Julian Trevelyan



Not on display

Julian Trevelyan 1910–1988
Oil paint on canvas
Support: 458 × 610 mm
Purchased with assistance from the Friends of the Tate Gallery 1990

Display caption

Julian Trevelyan lived in Paris from 1931–4 where he studied art and worked at Stanley Hayter’s print studio Atelier 17. There he met Miró, Ernst, Giacometti and Picasso and became a close friend of Alexander Calder, all of whom were associated with Surrealism.

He described those years as living ‘the life of a somnambulist groping at experiences, often dangerously, tottering on the edge of dark precipices and suddenly veering away in another direction’. His work at that time often combined simple free-floating forms with a taut architectural background, as seen here.

Gallery label, September 2004

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Technique and condition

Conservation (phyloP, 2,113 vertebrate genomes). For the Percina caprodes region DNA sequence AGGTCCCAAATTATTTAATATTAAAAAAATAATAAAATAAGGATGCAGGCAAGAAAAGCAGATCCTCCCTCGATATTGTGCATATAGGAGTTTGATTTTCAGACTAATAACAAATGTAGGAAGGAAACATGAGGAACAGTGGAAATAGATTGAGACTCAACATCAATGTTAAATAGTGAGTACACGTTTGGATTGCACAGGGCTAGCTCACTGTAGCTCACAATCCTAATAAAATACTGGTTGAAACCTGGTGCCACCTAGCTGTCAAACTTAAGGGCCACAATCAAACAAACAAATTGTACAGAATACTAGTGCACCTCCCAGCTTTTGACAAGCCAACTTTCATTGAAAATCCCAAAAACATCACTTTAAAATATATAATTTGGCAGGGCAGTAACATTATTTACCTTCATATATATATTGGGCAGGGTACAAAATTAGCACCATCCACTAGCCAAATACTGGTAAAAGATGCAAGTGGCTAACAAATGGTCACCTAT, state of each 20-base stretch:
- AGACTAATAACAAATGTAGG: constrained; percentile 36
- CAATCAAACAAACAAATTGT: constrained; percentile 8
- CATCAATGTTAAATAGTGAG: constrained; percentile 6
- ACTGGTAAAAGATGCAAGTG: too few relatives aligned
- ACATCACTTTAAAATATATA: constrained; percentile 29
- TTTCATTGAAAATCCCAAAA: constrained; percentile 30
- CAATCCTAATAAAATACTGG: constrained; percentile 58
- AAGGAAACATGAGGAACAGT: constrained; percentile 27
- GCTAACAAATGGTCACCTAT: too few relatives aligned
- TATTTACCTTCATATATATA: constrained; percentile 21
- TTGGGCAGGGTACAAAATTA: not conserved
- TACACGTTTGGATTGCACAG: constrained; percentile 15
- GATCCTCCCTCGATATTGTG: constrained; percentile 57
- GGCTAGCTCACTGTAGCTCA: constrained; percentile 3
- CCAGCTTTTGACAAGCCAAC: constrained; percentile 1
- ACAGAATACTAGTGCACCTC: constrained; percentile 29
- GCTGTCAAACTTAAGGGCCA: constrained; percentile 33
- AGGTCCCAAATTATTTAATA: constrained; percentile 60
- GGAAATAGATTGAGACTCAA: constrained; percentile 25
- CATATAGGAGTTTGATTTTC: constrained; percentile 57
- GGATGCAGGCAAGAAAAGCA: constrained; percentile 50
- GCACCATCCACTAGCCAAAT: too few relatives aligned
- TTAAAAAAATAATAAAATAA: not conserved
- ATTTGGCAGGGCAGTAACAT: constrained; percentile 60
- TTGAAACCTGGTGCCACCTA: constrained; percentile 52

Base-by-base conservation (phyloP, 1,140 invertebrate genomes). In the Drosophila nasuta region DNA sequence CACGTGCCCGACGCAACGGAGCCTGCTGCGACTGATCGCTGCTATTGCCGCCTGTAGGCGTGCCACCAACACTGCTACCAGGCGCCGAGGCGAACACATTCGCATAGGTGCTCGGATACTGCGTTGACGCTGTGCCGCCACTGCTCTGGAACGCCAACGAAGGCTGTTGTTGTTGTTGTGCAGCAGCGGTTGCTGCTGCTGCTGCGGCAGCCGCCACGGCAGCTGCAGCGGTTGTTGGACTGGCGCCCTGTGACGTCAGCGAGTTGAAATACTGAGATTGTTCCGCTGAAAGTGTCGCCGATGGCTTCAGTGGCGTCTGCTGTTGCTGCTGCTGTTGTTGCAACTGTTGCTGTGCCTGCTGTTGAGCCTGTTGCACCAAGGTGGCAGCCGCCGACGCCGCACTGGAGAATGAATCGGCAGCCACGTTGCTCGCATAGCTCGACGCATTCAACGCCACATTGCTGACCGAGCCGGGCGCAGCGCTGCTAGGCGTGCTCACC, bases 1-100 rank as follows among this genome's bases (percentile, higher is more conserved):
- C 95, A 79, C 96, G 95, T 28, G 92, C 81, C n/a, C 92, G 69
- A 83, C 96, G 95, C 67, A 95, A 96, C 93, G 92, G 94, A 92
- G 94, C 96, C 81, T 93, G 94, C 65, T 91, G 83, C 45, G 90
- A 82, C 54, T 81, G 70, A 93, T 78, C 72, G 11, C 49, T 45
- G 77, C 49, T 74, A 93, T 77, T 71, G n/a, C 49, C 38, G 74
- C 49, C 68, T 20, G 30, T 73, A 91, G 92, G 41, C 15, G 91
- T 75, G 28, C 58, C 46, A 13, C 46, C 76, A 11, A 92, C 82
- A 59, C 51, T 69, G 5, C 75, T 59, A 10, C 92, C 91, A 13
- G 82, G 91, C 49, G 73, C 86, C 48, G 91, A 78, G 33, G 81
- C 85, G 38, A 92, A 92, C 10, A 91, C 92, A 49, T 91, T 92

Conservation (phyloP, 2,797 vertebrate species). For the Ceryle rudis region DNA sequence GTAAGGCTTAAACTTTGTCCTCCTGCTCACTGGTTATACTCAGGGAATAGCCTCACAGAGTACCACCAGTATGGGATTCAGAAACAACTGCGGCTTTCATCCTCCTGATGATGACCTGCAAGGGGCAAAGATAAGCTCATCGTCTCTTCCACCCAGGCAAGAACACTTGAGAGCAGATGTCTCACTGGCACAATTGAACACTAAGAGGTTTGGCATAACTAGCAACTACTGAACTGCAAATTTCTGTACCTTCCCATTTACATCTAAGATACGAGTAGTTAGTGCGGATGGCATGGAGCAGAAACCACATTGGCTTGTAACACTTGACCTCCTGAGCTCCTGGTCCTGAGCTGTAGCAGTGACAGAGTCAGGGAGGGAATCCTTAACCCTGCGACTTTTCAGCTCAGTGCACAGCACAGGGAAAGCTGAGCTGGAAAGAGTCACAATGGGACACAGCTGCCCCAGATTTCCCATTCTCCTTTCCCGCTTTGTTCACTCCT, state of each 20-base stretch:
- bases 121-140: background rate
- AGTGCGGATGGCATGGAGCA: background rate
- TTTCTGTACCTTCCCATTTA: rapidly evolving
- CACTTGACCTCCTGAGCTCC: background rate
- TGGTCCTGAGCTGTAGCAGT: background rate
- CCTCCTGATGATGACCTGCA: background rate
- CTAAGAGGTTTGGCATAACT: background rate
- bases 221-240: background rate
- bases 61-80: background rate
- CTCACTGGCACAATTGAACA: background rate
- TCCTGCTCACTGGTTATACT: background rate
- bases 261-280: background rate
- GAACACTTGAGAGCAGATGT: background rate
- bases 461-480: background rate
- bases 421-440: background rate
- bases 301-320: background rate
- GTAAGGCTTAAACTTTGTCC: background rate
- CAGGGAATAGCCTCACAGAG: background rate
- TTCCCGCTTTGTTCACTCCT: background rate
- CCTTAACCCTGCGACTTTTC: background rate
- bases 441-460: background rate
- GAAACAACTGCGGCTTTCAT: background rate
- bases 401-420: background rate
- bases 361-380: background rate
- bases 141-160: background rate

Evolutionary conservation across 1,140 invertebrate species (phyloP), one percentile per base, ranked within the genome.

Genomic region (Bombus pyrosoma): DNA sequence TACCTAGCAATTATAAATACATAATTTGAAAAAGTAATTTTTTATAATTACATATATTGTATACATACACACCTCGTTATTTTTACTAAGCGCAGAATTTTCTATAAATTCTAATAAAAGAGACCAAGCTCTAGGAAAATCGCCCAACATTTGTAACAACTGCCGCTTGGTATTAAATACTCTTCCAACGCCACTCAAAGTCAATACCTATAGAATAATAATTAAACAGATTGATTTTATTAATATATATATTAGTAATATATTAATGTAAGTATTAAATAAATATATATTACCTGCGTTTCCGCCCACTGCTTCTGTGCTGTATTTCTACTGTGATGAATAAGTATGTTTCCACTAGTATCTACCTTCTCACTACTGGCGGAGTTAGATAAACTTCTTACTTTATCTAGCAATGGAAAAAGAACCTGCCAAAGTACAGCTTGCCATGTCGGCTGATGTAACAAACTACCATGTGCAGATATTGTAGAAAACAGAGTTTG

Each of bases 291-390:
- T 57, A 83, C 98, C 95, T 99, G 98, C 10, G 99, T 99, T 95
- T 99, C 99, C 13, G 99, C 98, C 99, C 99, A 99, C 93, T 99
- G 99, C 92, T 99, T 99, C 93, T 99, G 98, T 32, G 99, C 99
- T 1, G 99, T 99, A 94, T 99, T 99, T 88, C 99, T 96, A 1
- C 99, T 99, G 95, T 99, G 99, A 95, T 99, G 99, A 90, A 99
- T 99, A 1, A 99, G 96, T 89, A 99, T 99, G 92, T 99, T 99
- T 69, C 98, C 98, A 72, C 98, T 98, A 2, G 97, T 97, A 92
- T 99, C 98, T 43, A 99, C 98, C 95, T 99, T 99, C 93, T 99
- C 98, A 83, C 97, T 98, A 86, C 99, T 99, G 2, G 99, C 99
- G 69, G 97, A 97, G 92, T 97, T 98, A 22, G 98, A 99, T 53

Painted in oil paints on a fine, oil primed linen canvas stretched onto a strainer prepared by a French colourman, size 12 paysage, the painting has gone through several changes in composition.

The artist has worked over already 'dry' paint, modifying layers with thin rubbed washes and scumbles, or obliterated them with substantial applications of impasted brush marked paint. The earlier shapes remain visible in the surface texture.

The surface has a general, thin varnish layer and there appears to be some varnish between layers of paint, possibly to prevent 'sinking' of the paint when reworking.

The painting had been treated in the past, including cleaning and improving the attachment of the canvas to the stretcher. It required surface cleaning and the restoration of some minor scratches and abrasions on acquisition. The existing frame of relatively recent origin was also improved.

Roy Perry

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